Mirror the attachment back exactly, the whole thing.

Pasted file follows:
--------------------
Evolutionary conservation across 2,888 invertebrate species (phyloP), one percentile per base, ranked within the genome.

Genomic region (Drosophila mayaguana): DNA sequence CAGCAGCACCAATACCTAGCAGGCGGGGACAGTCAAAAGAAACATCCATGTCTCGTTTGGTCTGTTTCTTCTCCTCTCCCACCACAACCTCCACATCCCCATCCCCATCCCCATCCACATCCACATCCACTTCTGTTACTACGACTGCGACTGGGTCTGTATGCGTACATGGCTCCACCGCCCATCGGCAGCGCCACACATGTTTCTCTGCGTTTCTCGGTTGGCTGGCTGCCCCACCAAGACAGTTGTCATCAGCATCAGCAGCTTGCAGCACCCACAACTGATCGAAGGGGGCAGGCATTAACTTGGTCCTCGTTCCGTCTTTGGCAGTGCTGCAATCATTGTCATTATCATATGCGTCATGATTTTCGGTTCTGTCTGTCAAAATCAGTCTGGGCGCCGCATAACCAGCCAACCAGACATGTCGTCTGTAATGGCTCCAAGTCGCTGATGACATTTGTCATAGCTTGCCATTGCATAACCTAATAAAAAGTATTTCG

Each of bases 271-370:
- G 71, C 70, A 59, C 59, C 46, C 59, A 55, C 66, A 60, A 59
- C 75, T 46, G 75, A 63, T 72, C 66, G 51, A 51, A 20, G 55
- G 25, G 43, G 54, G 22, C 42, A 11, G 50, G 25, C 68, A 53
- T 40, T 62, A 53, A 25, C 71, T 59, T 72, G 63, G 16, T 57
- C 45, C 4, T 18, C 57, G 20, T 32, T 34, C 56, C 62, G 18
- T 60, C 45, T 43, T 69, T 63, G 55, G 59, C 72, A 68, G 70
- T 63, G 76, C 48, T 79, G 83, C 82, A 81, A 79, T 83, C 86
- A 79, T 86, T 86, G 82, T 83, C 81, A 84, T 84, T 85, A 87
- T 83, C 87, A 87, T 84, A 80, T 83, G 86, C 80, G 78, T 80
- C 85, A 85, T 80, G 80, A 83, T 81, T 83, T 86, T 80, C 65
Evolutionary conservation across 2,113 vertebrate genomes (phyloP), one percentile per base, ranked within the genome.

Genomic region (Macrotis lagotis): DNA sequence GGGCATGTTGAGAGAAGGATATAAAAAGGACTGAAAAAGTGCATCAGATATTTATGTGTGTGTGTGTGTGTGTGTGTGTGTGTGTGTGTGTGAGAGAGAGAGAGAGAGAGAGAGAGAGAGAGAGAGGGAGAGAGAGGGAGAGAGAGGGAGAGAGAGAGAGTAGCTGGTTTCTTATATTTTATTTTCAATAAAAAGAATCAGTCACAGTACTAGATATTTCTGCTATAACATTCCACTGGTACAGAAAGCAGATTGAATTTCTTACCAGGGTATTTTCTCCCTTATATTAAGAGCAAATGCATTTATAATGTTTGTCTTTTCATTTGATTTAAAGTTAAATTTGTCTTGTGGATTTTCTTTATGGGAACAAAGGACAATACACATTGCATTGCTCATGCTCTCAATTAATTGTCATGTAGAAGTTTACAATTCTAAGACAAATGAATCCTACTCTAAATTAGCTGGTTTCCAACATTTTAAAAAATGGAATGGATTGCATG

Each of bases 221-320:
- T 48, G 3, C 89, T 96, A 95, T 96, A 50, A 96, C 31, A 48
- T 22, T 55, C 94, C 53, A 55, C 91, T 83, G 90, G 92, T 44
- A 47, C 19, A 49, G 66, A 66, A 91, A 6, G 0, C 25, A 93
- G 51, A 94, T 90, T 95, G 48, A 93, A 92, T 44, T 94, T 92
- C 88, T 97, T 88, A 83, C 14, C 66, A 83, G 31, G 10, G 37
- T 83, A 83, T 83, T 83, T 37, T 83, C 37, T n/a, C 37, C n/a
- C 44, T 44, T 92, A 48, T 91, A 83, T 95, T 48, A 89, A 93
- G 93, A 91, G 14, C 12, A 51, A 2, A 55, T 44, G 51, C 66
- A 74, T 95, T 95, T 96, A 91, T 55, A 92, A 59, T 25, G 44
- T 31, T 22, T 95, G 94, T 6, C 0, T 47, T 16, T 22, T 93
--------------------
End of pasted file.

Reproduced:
Evolutionary conservation across 2,888 invertebrate species (phyloP), one percentile per base, ranked within the genome.

Genomic region (Drosophila mayaguana): DNA sequence CAGCAGCACCAATACCTAGCAGGCGGGGACAGTCAAAAGAAACATCCATGTCTCGTTTGGTCTGTTTCTTCTCCTCTCCCACCACAACCTCCACATCCCCATCCCCATCCCCATCCACATCCACATCCACTTCTGTTACTACGACTGCGACTGGGTCTGTATGCGTACATGGCTCCACCGCCCATCGGCAGCGCCACACATGTTTCTCTGCGTTTCTCGGTTGGCTGGCTGCCCCACCAAGACAGTTGTCATCAGCATCAGCAGCTTGCAGCACCCACAACTGATCGAAGGGGGCAGGCATTAACTTGGTCCTCGTTCCGTCTTTGGCAGTGCTGCAATCATTGTCATTATCATATGCGTCATGATTTTCGGTTCTGTCTGTCAAAATCAGTCTGGGCGCCGCATAACCAGCCAACCAGACATGTCGTCTGTAATGGCTCCAAGTCGCTGATGACATTTGTCATAGCTTGCCATTGCATAACCTAATAAAAAGTATTTCG

Each of bases 271-370:
- G 71, C 70, A 59, C 59, C 46, C 59, A 55, C 66, A 60, A 59
- C 75, T 46, G 75, A 63, T 72, C 66, G 51, A 51, A 20, G 55
- G 25, G 43, G 54, G 22, C 42, A 11, G 50, G 25, C 68, A 53
- T 40, T 62, A 53, A 25, C 71, T 59, T 72, G 63, G 16, T 57
- C 45, C 4, T 18, C 57, G 20, T 32, T 34, C 56, C 62, G 18
- T 60, C 45, T 43, T 69, T 63, G 55, G 59, C 72, A 68, G 70
- T 63, G 76, C 48, T 79, G 83, C 82, A 81, A 79, T 83, C 86
- A 79, T 86, T 86, G 82, T 83, C 81, A 84, T 84, T 85, A 87
- T 83, C 87, A 87, T 84, A 80, T 83, G 86, C 80, G 78, T 80
- C 85, A 85, T 80, G 80, A 83, T 81, T 83, T 86, T 80, C 65
Evolutionary conservation across 2,113 vertebrate genomes (phyloP), one percentile per base, ranked within the genome.

Genomic region (Macrotis lagotis): DNA sequence GGGCATGTTGAGAGAAGGATATAAAAAGGACTGAAAAAGTGCATCAGATATTTATGTGTGTGTGTGTGTGTGTGTGTGTGTGTGTGTGTGTGAGAGAGAGAGAGAGAGAGAGAGAGAGAGAGAGAGGGAGAGAGAGGGAGAGAGAGGGAGAGAGAGAGAGTAGCTGGTTTCTTATATTTTATTTTCAATAAAAAGAATCAGTCACAGTACTAGATATTTCTGCTATAACATTCCACTGGTACAGAAAGCAGATTGAATTTCTTACCAGGGTATTTTCTCCCTTATATTAAGAGCAAATGCATTTATAATGTTTGTCTTTTCATTTGATTTAAAGTTAAATTTGTCTTGTGGATTTTCTTTATGGGAACAAAGGACAATACACATTGCATTGCTCATGCTCTCAATTAATTGTCATGTAGAAGTTTACAATTCTAAGACAAATGAATCCTACTCTAAATTAGCTGGTTTCCAACATTTTAAAAAATGGAATGGATTGCATG

Each of bases 221-320:
- T 48, G 3, C 89, T 96, A 95, T 96, A 50, A 96, C 31, A 48
- T 22, T 55, C 94, C 53, A 55, C 91, T 83, G 90, G 92, T 44
- A 47, C 19, A 49, G 66, A 66, A 91, A 6, G 0, C 25, A 93
- G 51, A 94, T 90, T 95, G 48, A 93, A 92, T 44, T 94, T 92
- C 88, T 97, T 88, A 83, C 14, C 66, A 83, G 31, G 10, G 37
- T 83, A 83, T 83, T 83, T 37, T 83, C 37, T n/a, C 37, C n/a
- C 44, T 44, T 92, A 48, T 91, A 83, T 95, T 48, A 89, A 93
- G 93, A 91, G 14, C 12, A 51, A 2, A 55, T 44, G 51, C 66
- A 74, T 95, T 95, T 96, A 91, T 55, A 92, A 59, T 25, G 44
- T 31, T 22, T 95, G 94, T 6, C 0, T 47, T 16, T 22, T 93